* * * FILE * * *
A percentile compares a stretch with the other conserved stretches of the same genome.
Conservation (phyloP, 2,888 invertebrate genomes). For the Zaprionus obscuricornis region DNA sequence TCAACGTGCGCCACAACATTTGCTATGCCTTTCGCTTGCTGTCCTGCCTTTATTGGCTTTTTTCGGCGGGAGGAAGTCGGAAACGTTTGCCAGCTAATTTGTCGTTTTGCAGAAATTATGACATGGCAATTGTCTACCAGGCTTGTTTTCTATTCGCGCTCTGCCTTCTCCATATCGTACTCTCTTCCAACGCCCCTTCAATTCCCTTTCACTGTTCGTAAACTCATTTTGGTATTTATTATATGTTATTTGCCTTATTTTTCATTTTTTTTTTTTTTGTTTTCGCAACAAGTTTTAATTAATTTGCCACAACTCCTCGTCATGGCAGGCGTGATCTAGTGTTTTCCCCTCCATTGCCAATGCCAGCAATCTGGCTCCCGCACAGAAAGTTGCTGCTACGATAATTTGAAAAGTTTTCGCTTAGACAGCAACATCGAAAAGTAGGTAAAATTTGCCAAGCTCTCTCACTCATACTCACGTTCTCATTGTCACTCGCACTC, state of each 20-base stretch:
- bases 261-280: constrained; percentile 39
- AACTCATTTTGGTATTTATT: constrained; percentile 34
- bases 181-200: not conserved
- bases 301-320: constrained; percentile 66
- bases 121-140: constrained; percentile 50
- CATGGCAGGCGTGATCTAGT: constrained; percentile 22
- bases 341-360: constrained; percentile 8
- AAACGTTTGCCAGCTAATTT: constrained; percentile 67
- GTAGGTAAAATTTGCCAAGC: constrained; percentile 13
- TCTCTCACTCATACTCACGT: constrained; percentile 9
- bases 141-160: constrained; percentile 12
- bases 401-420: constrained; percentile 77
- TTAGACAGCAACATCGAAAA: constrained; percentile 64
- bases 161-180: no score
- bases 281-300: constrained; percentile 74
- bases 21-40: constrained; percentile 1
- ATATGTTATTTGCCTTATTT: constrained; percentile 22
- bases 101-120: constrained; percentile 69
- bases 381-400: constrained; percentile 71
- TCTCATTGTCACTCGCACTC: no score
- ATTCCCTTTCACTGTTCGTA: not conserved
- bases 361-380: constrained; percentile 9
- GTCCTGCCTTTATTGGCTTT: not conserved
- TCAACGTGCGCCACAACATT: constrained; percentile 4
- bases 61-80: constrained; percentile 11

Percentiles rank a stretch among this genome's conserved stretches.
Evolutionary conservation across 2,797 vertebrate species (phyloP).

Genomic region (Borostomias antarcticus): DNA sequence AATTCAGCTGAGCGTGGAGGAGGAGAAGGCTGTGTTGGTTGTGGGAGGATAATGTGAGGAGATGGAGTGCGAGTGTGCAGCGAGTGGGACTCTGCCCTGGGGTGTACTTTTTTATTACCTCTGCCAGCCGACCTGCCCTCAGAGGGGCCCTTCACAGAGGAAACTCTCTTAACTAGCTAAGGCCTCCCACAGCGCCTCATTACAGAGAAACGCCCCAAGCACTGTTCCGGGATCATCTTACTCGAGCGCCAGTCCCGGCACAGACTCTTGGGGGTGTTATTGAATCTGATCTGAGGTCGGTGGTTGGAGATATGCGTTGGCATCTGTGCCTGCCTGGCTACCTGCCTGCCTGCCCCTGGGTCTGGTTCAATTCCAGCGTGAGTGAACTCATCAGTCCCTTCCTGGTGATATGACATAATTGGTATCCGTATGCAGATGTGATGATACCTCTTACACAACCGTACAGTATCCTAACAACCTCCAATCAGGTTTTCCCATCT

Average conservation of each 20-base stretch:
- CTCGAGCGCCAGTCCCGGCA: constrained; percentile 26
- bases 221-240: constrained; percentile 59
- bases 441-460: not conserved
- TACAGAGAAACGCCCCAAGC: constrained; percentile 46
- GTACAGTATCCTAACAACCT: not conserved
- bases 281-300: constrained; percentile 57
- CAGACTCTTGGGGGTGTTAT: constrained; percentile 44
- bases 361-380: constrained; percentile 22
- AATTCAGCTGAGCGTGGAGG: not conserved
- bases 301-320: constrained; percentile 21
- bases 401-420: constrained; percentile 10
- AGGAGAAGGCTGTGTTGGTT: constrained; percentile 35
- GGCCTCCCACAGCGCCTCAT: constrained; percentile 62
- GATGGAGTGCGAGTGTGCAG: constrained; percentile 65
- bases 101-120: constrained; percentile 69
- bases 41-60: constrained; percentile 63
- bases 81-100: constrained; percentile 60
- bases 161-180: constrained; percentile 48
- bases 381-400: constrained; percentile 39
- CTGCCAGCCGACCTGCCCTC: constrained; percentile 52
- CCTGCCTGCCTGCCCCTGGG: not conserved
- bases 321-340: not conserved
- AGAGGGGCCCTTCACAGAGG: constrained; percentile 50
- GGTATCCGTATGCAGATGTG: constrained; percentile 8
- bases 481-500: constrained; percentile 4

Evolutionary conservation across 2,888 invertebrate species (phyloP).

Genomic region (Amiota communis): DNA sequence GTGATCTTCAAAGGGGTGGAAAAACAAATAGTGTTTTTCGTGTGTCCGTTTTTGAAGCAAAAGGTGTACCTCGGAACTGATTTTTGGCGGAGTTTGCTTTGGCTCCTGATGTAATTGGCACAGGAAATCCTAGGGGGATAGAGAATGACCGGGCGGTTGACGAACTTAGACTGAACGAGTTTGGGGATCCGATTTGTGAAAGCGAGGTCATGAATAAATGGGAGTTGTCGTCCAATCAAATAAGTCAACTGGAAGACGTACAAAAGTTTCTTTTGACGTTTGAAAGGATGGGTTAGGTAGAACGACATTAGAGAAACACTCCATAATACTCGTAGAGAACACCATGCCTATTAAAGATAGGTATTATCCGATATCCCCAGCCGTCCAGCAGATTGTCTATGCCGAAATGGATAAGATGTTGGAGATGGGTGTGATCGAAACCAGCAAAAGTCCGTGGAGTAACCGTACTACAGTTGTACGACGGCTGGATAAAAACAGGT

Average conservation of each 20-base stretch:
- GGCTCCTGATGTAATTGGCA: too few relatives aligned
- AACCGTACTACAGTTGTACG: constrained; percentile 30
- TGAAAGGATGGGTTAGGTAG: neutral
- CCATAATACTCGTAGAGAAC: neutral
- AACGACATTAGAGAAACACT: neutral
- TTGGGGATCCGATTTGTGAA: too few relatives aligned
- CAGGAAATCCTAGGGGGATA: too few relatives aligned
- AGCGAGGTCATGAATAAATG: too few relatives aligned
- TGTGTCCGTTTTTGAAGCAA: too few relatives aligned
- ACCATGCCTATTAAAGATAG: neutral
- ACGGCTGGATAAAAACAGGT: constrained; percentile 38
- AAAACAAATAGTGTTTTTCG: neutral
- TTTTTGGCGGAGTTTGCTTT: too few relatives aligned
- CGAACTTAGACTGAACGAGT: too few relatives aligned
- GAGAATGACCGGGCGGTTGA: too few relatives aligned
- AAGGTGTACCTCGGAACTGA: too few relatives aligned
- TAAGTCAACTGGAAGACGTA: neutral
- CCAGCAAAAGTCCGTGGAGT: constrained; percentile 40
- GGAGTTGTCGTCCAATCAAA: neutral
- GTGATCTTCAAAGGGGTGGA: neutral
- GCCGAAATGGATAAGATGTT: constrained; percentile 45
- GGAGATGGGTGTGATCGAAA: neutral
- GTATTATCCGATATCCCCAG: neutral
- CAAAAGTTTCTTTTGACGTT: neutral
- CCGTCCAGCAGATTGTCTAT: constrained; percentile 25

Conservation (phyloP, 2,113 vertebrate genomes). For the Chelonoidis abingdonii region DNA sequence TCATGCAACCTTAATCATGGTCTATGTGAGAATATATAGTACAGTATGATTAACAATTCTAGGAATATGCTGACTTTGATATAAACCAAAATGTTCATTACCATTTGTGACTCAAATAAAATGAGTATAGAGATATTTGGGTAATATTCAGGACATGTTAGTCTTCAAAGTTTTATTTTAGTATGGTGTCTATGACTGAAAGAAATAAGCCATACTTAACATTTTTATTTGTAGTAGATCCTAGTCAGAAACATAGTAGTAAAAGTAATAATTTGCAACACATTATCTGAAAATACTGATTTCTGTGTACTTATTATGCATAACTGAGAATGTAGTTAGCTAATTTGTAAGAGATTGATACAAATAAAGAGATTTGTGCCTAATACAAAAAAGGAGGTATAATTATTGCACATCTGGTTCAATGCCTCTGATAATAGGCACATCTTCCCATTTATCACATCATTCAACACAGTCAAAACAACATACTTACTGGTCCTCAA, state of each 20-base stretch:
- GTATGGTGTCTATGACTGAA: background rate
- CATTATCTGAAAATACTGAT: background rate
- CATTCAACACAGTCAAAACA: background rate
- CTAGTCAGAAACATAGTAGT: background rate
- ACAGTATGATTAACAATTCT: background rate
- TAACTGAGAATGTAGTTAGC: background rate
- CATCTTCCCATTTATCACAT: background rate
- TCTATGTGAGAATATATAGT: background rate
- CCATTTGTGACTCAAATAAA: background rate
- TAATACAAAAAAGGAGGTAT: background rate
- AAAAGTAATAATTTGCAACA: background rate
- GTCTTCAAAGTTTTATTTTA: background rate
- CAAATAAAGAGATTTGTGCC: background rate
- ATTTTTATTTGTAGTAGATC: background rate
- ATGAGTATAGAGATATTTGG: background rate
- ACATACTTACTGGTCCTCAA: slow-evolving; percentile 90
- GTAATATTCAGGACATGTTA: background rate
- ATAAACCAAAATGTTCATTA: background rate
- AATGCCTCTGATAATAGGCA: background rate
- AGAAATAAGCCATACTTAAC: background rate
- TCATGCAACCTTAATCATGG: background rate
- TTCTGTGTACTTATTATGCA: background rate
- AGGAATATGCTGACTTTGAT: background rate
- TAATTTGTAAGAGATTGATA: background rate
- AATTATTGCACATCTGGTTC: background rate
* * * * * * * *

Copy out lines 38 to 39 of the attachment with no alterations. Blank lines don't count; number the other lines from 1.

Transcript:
- CAGACTCTTGGGGGTGTTAT: constrained; percentile 44
- bases 361-380: constrained; percentile 22